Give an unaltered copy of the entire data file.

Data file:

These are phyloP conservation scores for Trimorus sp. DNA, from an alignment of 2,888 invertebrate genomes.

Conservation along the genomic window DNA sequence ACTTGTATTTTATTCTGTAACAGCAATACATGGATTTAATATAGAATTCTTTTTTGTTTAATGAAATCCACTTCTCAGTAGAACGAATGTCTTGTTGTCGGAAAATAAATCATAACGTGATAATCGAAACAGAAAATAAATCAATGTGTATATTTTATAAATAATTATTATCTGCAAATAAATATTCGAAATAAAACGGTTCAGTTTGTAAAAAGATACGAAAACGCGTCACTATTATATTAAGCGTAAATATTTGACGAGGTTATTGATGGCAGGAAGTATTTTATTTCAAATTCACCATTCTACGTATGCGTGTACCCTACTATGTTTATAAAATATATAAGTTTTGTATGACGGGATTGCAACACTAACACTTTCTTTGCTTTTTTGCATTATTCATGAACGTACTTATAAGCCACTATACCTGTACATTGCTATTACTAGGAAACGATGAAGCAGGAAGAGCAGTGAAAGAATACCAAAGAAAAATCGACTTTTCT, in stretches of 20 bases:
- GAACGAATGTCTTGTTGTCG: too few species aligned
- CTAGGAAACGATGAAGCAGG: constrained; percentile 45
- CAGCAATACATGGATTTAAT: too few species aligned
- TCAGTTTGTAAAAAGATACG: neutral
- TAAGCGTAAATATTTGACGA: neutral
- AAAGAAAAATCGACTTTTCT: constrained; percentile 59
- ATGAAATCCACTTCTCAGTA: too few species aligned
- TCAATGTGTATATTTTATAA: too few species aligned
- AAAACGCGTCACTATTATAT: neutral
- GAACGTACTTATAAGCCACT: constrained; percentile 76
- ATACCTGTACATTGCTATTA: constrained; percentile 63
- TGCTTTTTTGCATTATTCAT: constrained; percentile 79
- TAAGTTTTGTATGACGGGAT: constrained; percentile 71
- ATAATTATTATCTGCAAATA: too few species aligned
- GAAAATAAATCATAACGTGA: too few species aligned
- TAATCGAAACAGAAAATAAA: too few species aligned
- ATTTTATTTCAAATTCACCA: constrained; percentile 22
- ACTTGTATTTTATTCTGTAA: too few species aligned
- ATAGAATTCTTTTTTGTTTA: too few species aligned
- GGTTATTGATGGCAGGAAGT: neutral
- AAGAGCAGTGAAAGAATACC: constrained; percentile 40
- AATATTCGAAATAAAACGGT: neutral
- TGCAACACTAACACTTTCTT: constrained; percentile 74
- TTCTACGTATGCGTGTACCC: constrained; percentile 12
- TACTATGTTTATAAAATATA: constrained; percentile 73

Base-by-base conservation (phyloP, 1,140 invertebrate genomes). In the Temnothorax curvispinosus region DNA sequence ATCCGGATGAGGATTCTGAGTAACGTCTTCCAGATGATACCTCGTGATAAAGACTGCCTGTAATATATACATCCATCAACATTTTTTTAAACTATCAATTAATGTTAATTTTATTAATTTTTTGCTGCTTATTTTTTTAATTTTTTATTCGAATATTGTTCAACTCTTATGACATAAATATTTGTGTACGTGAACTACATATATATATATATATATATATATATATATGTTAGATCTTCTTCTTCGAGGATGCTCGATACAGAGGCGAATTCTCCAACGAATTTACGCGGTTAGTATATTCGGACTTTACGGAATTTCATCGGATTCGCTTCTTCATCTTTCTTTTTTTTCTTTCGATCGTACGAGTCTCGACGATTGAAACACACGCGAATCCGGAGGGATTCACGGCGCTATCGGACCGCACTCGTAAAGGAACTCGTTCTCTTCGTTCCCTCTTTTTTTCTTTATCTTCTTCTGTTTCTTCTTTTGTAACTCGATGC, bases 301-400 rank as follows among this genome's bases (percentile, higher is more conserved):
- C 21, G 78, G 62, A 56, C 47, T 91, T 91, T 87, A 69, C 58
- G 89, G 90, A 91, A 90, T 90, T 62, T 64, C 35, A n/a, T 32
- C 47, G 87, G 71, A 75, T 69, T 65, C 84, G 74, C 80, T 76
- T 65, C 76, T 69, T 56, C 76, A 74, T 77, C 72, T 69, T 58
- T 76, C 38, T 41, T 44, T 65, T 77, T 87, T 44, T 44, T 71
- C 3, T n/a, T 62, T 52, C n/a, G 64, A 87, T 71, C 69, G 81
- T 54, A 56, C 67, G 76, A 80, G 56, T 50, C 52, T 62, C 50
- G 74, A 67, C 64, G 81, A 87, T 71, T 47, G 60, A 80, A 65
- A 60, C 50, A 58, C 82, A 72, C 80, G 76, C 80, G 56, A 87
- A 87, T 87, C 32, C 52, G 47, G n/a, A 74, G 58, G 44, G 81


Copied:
These are phyloP conservation scores for Trimorus sp. DNA, from an alignment of 2,888 invertebrate genomes.

Conservation along the genomic window DNA sequence ACTTGTATTTTATTCTGTAACAGCAATACATGGATTTAATATAGAATTCTTTTTTGTTTAATGAAATCCACTTCTCAGTAGAACGAATGTCTTGTTGTCGGAAAATAAATCATAACGTGATAATCGAAACAGAAAATAAATCAATGTGTATATTTTATAAATAATTATTATCTGCAAATAAATATTCGAAATAAAACGGTTCAGTTTGTAAAAAGATACGAAAACGCGTCACTATTATATTAAGCGTAAATATTTGACGAGGTTATTGATGGCAGGAAGTATTTTATTTCAAATTCACCATTCTACGTATGCGTGTACCCTACTATGTTTATAAAATATATAAGTTTTGTATGACGGGATTGCAACACTAACACTTTCTTTGCTTTTTTGCATTATTCATGAACGTACTTATAAGCCACTATACCTGTACATTGCTATTACTAGGAAACGATGAAGCAGGAAGAGCAGTGAAAGAATACCAAAGAAAAATCGACTTTTCT, in stretches of 20 bases:
- GAACGAATGTCTTGTTGTCG: too few species aligned
- CTAGGAAACGATGAAGCAGG: constrained; percentile 45
- CAGCAATACATGGATTTAAT: too few species aligned
- TCAGTTTGTAAAAAGATACG: neutral
- TAAGCGTAAATATTTGACGA: neutral
- AAAGAAAAATCGACTTTTCT: constrained; percentile 59
- ATGAAATCCACTTCTCAGTA: too few species aligned
- TCAATGTGTATATTTTATAA: too few species aligned
- AAAACGCGTCACTATTATAT: neutral
- GAACGTACTTATAAGCCACT: constrained; percentile 76
- ATACCTGTACATTGCTATTA: constrained; percentile 63
- TGCTTTTTTGCATTATTCAT: constrained; percentile 79
- TAAGTTTTGTATGACGGGAT: constrained; percentile 71
- ATAATTATTATCTGCAAATA: too few species aligned
- GAAAATAAATCATAACGTGA: too few species aligned
- TAATCGAAACAGAAAATAAA: too few species aligned
- ATTTTATTTCAAATTCACCA: constrained; percentile 22
- ACTTGTATTTTATTCTGTAA: too few species aligned
- ATAGAATTCTTTTTTGTTTA: too few species aligned
- GGTTATTGATGGCAGGAAGT: neutral
- AAGAGCAGTGAAAGAATACC: constrained; percentile 40
- AATATTCGAAATAAAACGGT: neutral
- TGCAACACTAACACTTTCTT: constrained; percentile 74
- TTCTACGTATGCGTGTACCC: constrained; percentile 12
- TACTATGTTTATAAAATATA: constrained; percentile 73

Base-by-base conservation (phyloP, 1,140 invertebrate genomes). In the Temnothorax curvispinosus region DNA sequence ATCCGGATGAGGATTCTGAGTAACGTCTTCCAGATGATACCTCGTGATAAAGACTGCCTGTAATATATACATCCATCAACATTTTTTTAAACTATCAATTAATGTTAATTTTATTAATTTTTTGCTGCTTATTTTTTTAATTTTTTATTCGAATATTGTTCAACTCTTATGACATAAATATTTGTGTACGTGAACTACATATATATATATATATATATATATATATATGTTAGATCTTCTTCTTCGAGGATGCTCGATACAGAGGCGAATTCTCCAACGAATTTACGCGGTTAGTATATTCGGACTTTACGGAATTTCATCGGATTCGCTTCTTCATCTTTCTTTTTTTTCTTTCGATCGTACGAGTCTCGACGATTGAAACACACGCGAATCCGGAGGGATTCACGGCGCTATCGGACCGCACTCGTAAAGGAACTCGTTCTCTTCGTTCCCTCTTTTTTTCTTTATCTTCTTCTGTTTCTTCTTTTGTAACTCGATGC, bases 301-400 rank as follows among this genome's bases (percentile, higher is more conserved):
- C 21, G 78, G 62, A 56, C 47, T 91, T 91, T 87, A 69, C 58
- G 89, G 90, A 91, A 90, T 90, T 62, T 64, C 35, A n/a, T 32
- C 47, G 87, G 71, A 75, T 69, T 65, C 84, G 74, C 80, T 76
- T 65, C 76, T 69, T 56, C 76, A 74, T 77, C 72, T 69, T 58
- T 76, C 38, T 41, T 44, T 65, T 77, T 87, T 44, T 44, T 71
- C 3, T n/a, T 62, T 52, C n/a, G 64, A 87, T 71, C 69, G 81
- T 54, A 56, C 67, G 76, A 80, G 56, T 50, C 52, T 62, C 50
- G 74, A 67, C 64, G 81, A 87, T 71, T 47, G 60, A 80, A 65
- A 60, C 50, A 58, C 82, A 72, C 80, G 76, C 80, G 56, A 87
- A 87, T 87, C 32, C 52, G 47, G n/a, A 74, G 58, G 44, G 81